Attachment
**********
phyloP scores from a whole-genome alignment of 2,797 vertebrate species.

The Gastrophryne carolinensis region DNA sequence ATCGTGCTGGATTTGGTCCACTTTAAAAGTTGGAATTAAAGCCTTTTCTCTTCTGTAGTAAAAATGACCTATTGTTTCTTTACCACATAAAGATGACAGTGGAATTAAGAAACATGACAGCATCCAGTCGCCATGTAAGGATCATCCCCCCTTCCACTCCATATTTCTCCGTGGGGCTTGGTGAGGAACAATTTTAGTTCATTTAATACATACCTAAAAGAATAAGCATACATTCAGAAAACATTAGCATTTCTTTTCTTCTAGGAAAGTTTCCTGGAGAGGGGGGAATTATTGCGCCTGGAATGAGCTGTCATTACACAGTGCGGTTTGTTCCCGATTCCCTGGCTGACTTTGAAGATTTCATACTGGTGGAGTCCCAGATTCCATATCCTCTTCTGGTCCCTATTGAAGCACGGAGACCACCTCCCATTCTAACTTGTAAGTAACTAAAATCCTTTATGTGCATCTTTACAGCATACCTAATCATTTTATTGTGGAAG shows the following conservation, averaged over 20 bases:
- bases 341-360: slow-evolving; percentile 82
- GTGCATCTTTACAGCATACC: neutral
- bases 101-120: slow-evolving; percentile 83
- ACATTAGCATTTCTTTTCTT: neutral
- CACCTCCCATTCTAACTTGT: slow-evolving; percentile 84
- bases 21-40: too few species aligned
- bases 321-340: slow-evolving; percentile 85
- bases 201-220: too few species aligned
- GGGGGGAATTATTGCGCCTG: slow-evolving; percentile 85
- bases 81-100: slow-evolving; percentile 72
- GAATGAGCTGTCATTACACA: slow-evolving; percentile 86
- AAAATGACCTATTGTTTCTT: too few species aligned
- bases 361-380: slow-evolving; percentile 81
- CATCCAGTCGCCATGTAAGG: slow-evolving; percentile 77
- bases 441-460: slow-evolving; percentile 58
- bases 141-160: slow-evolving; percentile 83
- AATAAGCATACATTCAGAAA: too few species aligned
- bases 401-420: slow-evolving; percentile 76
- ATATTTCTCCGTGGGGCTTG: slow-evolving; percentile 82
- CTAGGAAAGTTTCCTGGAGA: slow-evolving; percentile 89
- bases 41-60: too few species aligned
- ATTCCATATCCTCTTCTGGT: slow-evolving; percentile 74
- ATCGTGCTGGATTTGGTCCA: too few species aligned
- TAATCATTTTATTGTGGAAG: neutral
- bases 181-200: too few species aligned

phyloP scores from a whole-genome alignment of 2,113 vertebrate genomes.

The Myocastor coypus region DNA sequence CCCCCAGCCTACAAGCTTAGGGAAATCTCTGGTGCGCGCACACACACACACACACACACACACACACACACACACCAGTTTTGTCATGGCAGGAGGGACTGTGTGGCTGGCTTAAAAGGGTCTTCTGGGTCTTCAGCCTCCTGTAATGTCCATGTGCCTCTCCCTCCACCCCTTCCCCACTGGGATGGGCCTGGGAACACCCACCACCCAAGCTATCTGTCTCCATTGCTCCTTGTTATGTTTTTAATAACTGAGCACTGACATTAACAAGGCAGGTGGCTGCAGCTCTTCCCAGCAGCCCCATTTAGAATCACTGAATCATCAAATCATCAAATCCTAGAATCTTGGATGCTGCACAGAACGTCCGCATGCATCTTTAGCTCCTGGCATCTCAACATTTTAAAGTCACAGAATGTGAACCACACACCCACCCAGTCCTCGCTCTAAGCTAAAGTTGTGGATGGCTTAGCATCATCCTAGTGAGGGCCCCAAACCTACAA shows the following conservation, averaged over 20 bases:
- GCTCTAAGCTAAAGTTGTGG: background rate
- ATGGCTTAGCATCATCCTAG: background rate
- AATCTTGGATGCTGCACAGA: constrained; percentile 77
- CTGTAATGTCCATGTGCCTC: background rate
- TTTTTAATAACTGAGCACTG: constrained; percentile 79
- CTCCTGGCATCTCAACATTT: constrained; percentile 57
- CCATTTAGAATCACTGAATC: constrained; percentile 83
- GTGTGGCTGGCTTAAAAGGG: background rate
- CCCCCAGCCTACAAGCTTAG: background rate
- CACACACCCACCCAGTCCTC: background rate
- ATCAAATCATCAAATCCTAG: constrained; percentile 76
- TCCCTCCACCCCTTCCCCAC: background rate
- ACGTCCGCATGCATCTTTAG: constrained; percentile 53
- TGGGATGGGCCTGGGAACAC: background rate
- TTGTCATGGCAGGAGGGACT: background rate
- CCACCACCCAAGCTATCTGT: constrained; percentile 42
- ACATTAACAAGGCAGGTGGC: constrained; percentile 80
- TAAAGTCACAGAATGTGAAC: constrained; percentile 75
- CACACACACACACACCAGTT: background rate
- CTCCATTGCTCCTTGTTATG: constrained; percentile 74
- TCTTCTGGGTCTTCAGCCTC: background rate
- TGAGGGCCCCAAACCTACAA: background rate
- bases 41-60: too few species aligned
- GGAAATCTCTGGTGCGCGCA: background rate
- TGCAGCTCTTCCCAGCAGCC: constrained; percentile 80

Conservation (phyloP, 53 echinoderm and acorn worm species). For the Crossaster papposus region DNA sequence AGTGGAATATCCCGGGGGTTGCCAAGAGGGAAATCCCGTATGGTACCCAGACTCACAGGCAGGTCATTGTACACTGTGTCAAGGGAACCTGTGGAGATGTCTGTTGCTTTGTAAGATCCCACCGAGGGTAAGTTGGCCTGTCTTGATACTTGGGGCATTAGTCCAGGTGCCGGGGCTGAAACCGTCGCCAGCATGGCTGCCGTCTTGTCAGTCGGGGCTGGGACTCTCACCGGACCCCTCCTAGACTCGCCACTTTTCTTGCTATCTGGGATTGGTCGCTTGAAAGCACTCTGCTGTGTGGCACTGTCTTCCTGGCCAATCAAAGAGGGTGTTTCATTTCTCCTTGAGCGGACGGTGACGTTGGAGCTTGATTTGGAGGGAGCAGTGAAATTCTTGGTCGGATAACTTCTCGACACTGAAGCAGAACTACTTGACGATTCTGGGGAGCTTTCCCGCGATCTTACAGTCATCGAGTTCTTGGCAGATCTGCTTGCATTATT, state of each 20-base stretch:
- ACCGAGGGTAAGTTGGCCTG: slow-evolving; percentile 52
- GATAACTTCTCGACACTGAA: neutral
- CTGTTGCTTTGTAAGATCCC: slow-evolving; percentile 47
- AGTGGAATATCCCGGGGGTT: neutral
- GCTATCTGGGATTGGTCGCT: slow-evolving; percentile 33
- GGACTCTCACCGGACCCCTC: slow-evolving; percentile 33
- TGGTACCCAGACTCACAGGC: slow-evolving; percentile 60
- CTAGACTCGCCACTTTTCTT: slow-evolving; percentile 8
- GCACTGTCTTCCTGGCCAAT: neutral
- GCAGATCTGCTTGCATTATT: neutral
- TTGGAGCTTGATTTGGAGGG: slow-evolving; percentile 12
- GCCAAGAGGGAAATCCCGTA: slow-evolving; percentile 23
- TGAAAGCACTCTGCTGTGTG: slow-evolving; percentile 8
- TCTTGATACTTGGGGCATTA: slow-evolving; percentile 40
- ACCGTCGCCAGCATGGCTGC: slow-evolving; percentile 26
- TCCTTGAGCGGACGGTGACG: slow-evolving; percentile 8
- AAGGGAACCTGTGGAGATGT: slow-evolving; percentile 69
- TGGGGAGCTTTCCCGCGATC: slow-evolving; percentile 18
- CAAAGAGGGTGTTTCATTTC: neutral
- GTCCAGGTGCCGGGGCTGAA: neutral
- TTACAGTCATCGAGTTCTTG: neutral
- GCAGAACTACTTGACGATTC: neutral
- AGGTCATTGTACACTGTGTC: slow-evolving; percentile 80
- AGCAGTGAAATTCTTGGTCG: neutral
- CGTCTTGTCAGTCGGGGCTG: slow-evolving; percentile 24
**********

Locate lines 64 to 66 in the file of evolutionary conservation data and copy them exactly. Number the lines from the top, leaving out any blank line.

- GCACTGTCTTCCTGGCCAAT: neutral
- GCAGATCTGCTTGCATTATT: neutral
- TTGGAGCTTGATTTGGAGGG: slow-evolving; percentile 12